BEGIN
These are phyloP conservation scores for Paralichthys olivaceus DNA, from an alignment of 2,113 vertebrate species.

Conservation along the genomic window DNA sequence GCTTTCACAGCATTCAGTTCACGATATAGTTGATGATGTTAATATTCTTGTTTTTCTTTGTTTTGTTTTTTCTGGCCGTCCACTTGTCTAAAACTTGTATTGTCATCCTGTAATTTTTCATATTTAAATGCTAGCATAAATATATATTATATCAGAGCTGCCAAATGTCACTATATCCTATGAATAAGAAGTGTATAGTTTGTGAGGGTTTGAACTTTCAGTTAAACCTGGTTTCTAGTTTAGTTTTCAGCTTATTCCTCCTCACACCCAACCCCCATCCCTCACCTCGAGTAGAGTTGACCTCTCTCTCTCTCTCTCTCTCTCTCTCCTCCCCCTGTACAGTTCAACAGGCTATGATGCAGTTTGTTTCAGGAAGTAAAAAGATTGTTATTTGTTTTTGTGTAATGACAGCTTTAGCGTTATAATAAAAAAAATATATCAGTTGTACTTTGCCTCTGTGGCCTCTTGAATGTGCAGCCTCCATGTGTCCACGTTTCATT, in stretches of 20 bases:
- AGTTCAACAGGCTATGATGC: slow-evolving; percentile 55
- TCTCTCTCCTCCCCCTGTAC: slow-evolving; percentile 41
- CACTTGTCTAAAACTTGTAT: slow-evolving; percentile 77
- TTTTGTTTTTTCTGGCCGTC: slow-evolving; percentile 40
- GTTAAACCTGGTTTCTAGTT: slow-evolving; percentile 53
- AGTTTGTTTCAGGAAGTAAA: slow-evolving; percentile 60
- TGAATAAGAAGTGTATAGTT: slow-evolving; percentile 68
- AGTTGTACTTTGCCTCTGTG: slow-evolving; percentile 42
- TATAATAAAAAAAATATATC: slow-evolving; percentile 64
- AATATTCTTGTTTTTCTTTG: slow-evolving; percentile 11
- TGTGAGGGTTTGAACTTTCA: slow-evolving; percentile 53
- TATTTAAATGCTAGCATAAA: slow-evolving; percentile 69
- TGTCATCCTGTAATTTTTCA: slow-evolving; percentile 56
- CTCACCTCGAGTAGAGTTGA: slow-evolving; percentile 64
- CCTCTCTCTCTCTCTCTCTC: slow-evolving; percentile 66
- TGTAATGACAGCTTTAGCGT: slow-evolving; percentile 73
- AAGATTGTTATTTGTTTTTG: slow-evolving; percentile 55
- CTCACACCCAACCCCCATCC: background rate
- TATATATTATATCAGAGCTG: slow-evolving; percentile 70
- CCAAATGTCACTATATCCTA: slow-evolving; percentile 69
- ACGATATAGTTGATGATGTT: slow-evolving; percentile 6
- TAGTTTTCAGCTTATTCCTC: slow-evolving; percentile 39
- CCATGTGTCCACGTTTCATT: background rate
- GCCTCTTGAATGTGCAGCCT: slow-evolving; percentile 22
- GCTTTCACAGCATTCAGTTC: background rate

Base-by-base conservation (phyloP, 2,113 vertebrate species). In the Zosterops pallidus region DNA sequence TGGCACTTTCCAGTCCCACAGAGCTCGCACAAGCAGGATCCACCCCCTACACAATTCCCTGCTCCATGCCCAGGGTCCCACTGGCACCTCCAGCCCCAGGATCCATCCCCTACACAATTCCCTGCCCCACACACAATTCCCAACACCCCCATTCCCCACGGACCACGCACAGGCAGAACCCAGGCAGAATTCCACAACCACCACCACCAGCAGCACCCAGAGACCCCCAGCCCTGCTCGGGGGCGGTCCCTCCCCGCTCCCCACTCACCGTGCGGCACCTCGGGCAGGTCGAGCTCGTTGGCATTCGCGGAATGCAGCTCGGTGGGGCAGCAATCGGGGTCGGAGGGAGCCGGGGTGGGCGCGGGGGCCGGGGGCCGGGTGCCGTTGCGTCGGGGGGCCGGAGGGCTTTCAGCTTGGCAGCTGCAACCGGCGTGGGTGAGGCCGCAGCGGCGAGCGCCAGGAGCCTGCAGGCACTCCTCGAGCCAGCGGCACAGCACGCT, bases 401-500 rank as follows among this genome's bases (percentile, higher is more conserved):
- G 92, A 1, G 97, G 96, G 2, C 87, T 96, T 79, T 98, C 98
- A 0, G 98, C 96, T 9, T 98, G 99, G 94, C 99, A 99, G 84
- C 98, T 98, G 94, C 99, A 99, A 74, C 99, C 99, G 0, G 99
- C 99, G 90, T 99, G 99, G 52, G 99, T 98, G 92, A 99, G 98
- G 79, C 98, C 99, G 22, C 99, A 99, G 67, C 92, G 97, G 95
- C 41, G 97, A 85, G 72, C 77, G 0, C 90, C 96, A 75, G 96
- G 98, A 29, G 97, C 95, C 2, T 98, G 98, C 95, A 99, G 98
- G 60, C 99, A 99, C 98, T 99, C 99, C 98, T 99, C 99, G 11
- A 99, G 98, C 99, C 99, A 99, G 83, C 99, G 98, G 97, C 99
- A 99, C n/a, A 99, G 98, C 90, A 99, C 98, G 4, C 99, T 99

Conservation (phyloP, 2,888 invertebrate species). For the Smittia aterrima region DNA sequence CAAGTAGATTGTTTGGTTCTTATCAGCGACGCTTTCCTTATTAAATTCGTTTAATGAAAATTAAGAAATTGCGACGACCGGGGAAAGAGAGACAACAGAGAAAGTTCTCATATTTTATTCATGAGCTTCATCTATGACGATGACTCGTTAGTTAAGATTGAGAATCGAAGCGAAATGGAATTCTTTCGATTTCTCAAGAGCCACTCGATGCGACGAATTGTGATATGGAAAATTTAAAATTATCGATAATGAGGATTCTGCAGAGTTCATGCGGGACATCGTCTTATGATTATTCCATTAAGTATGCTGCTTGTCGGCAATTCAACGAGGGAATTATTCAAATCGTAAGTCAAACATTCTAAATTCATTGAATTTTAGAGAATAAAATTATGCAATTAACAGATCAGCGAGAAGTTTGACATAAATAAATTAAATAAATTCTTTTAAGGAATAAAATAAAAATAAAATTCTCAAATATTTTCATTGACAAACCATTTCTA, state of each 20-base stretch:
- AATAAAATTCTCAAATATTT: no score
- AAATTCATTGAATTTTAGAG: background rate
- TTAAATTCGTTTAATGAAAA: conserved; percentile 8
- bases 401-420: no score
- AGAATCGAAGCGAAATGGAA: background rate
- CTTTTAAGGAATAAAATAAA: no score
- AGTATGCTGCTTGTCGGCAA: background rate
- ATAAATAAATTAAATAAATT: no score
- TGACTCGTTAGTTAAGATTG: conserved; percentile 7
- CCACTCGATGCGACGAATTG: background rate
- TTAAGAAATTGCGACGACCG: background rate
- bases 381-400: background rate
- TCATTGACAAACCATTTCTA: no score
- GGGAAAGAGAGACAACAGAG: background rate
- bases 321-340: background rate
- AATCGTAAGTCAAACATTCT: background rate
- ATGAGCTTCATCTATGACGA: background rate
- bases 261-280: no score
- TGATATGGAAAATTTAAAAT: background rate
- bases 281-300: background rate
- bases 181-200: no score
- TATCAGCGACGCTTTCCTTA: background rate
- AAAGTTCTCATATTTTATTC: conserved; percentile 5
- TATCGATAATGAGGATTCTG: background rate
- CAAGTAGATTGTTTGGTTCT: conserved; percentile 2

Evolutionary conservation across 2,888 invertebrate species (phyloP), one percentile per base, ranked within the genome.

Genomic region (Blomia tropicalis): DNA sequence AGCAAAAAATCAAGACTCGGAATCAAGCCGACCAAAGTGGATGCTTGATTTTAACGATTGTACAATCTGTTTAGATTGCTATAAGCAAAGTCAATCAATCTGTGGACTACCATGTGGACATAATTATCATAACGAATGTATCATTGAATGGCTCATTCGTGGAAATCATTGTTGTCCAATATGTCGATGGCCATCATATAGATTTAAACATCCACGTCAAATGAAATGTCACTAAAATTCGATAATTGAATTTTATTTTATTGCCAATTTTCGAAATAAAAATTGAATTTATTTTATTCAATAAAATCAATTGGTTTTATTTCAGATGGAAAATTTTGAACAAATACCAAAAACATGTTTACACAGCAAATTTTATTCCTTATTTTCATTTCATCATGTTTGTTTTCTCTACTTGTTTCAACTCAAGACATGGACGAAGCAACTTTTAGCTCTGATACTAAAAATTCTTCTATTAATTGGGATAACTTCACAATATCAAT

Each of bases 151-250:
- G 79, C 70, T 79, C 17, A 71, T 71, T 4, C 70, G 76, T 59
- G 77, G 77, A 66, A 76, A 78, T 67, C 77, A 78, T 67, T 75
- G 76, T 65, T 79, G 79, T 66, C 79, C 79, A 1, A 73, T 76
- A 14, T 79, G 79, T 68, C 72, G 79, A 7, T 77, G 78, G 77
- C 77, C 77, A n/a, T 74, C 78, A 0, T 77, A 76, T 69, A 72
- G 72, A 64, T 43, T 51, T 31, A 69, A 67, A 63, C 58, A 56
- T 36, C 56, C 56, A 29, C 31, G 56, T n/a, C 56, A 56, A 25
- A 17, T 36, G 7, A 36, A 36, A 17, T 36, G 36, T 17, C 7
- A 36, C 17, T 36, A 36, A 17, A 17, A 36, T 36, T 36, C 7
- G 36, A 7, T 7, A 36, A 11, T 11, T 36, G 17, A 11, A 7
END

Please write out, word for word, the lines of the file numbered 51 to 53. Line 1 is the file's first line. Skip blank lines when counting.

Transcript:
- bases 381-400: background rate
- TCATTGACAAACCATTTCTA: no score
- GGGAAAGAGAGACAACAGAG: background rate